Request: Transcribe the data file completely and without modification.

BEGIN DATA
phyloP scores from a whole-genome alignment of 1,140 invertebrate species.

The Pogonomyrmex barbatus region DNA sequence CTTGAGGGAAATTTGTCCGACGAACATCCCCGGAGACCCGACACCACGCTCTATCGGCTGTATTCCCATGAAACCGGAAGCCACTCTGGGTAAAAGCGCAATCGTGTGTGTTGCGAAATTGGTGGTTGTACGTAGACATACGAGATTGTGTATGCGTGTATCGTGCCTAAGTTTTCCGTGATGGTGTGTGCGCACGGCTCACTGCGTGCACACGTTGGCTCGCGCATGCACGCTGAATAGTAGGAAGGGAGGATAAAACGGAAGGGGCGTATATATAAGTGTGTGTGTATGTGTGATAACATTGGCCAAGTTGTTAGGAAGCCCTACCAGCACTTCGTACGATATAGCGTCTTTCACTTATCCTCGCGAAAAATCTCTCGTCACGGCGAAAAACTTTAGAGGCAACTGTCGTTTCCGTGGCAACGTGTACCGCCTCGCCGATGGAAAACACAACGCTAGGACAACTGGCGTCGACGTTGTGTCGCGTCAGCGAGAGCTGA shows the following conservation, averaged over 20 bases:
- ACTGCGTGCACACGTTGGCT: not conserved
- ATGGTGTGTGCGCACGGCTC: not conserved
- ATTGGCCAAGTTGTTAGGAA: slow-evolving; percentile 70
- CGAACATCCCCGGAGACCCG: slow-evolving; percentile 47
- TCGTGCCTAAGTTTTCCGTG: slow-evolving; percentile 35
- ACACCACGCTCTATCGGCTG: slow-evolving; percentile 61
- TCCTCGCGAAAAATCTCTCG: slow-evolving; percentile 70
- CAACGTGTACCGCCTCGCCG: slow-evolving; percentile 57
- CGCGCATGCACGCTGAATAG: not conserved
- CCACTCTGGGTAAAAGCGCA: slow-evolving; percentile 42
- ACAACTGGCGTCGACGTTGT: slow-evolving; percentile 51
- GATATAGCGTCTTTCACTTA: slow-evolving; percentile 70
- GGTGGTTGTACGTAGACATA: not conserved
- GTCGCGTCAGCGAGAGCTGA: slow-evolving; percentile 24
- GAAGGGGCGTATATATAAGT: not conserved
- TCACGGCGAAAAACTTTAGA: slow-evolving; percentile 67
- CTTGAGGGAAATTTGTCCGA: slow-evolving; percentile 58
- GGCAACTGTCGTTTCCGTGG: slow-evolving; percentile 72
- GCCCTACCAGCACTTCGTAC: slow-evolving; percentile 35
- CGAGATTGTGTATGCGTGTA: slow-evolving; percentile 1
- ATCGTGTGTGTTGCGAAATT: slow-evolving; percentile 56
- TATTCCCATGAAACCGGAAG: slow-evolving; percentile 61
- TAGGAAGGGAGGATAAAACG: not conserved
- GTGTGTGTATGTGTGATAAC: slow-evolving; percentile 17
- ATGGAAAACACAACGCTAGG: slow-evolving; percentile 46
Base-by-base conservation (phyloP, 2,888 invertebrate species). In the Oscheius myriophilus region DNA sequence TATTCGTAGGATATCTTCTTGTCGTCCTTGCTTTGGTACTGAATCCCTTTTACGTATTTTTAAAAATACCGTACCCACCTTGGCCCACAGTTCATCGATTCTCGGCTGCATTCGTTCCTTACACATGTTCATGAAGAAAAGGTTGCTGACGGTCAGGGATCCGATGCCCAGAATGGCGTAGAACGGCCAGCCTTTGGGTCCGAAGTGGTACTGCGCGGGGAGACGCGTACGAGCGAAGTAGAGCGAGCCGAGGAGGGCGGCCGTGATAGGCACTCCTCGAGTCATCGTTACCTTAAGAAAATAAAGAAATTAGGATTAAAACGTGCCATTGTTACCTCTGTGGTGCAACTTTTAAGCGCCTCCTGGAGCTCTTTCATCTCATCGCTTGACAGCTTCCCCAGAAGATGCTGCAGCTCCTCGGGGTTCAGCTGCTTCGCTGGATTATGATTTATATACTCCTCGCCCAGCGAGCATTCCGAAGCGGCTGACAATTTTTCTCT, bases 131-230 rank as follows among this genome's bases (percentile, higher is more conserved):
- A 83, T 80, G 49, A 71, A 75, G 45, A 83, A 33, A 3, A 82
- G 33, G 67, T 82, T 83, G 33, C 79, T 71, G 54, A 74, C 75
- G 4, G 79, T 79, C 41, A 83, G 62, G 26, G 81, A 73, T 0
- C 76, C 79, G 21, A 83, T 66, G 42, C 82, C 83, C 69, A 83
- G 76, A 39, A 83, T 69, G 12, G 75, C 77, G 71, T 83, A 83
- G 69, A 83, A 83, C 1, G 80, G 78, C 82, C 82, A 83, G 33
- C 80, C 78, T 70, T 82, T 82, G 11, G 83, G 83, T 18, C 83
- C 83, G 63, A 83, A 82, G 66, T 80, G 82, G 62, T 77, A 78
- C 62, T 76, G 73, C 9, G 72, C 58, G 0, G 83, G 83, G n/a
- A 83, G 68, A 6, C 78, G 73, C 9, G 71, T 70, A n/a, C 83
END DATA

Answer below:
phyloP scores from a whole-genome alignment of 1,140 invertebrate species.

The Pogonomyrmex barbatus region DNA sequence CTTGAGGGAAATTTGTCCGACGAACATCCCCGGAGACCCGACACCACGCTCTATCGGCTGTATTCCCATGAAACCGGAAGCCACTCTGGGTAAAAGCGCAATCGTGTGTGTTGCGAAATTGGTGGTTGTACGTAGACATACGAGATTGTGTATGCGTGTATCGTGCCTAAGTTTTCCGTGATGGTGTGTGCGCACGGCTCACTGCGTGCACACGTTGGCTCGCGCATGCACGCTGAATAGTAGGAAGGGAGGATAAAACGGAAGGGGCGTATATATAAGTGTGTGTGTATGTGTGATAACATTGGCCAAGTTGTTAGGAAGCCCTACCAGCACTTCGTACGATATAGCGTCTTTCACTTATCCTCGCGAAAAATCTCTCGTCACGGCGAAAAACTTTAGAGGCAACTGTCGTTTCCGTGGCAACGTGTACCGCCTCGCCGATGGAAAACACAACGCTAGGACAACTGGCGTCGACGTTGTGTCGCGTCAGCGAGAGCTGA shows the following conservation, averaged over 20 bases:
- ACTGCGTGCACACGTTGGCT: not conserved
- ATGGTGTGTGCGCACGGCTC: not conserved
- ATTGGCCAAGTTGTTAGGAA: slow-evolving; percentile 70
- CGAACATCCCCGGAGACCCG: slow-evolving; percentile 47
- TCGTGCCTAAGTTTTCCGTG: slow-evolving; percentile 35
- ACACCACGCTCTATCGGCTG: slow-evolving; percentile 61
- TCCTCGCGAAAAATCTCTCG: slow-evolving; percentile 70
- CAACGTGTACCGCCTCGCCG: slow-evolving; percentile 57
- CGCGCATGCACGCTGAATAG: not conserved
- CCACTCTGGGTAAAAGCGCA: slow-evolving; percentile 42
- ACAACTGGCGTCGACGTTGT: slow-evolving; percentile 51
- GATATAGCGTCTTTCACTTA: slow-evolving; percentile 70
- GGTGGTTGTACGTAGACATA: not conserved
- GTCGCGTCAGCGAGAGCTGA: slow-evolving; percentile 24
- GAAGGGGCGTATATATAAGT: not conserved
- TCACGGCGAAAAACTTTAGA: slow-evolving; percentile 67
- CTTGAGGGAAATTTGTCCGA: slow-evolving; percentile 58
- GGCAACTGTCGTTTCCGTGG: slow-evolving; percentile 72
- GCCCTACCAGCACTTCGTAC: slow-evolving; percentile 35
- CGAGATTGTGTATGCGTGTA: slow-evolving; percentile 1
- ATCGTGTGTGTTGCGAAATT: slow-evolving; percentile 56
- TATTCCCATGAAACCGGAAG: slow-evolving; percentile 61
- TAGGAAGGGAGGATAAAACG: not conserved
- GTGTGTGTATGTGTGATAAC: slow-evolving; percentile 17
- ATGGAAAACACAACGCTAGG: slow-evolving; percentile 46
Base-by-base conservation (phyloP, 2,888 invertebrate species). In the Oscheius myriophilus region DNA sequence TATTCGTAGGATATCTTCTTGTCGTCCTTGCTTTGGTACTGAATCCCTTTTACGTATTTTTAAAAATACCGTACCCACCTTGGCCCACAGTTCATCGATTCTCGGCTGCATTCGTTCCTTACACATGTTCATGAAGAAAAGGTTGCTGACGGTCAGGGATCCGATGCCCAGAATGGCGTAGAACGGCCAGCCTTTGGGTCCGAAGTGGTACTGCGCGGGGAGACGCGTACGAGCGAAGTAGAGCGAGCCGAGGAGGGCGGCCGTGATAGGCACTCCTCGAGTCATCGTTACCTTAAGAAAATAAAGAAATTAGGATTAAAACGTGCCATTGTTACCTCTGTGGTGCAACTTTTAAGCGCCTCCTGGAGCTCTTTCATCTCATCGCTTGACAGCTTCCCCAGAAGATGCTGCAGCTCCTCGGGGTTCAGCTGCTTCGCTGGATTATGATTTATATACTCCTCGCCCAGCGAGCATTCCGAAGCGGCTGACAATTTTTCTCT, bases 131-230 rank as follows among this genome's bases (percentile, higher is more conserved):
- A 83, T 80, G 49, A 71, A 75, G 45, A 83, A 33, A 3, A 82
- G 33, G 67, T 82, T 83, G 33, C 79, T 71, G 54, A 74, C 75
- G 4, G 79, T 79, C 41, A 83, G 62, G 26, G 81, A 73, T 0
- C 76, C 79, G 21, A 83, T 66, G 42, C 82, C 83, C 69, A 83
- G 76, A 39, A 83, T 69, G 12, G 75, C 77, G 71, T 83, A 83
- G 69, A 83, A 83, C 1, G 80, G 78, C 82, C 82, A 83, G 33
- C 80, C 78, T 70, T 82, T 82, G 11, G 83, G 83, T 18, C 83
- C 83, G 63, A 83, A 82, G 66, T 80, G 82, G 62, T 77, A 78
- C 62, T 76, G 73, C 9, G 72, C 58, G 0, G 83, G 83, G n/a
- A 83, G 68, A 6, C 78, G 73, C 9, G 71, T 70, A n/a, C 83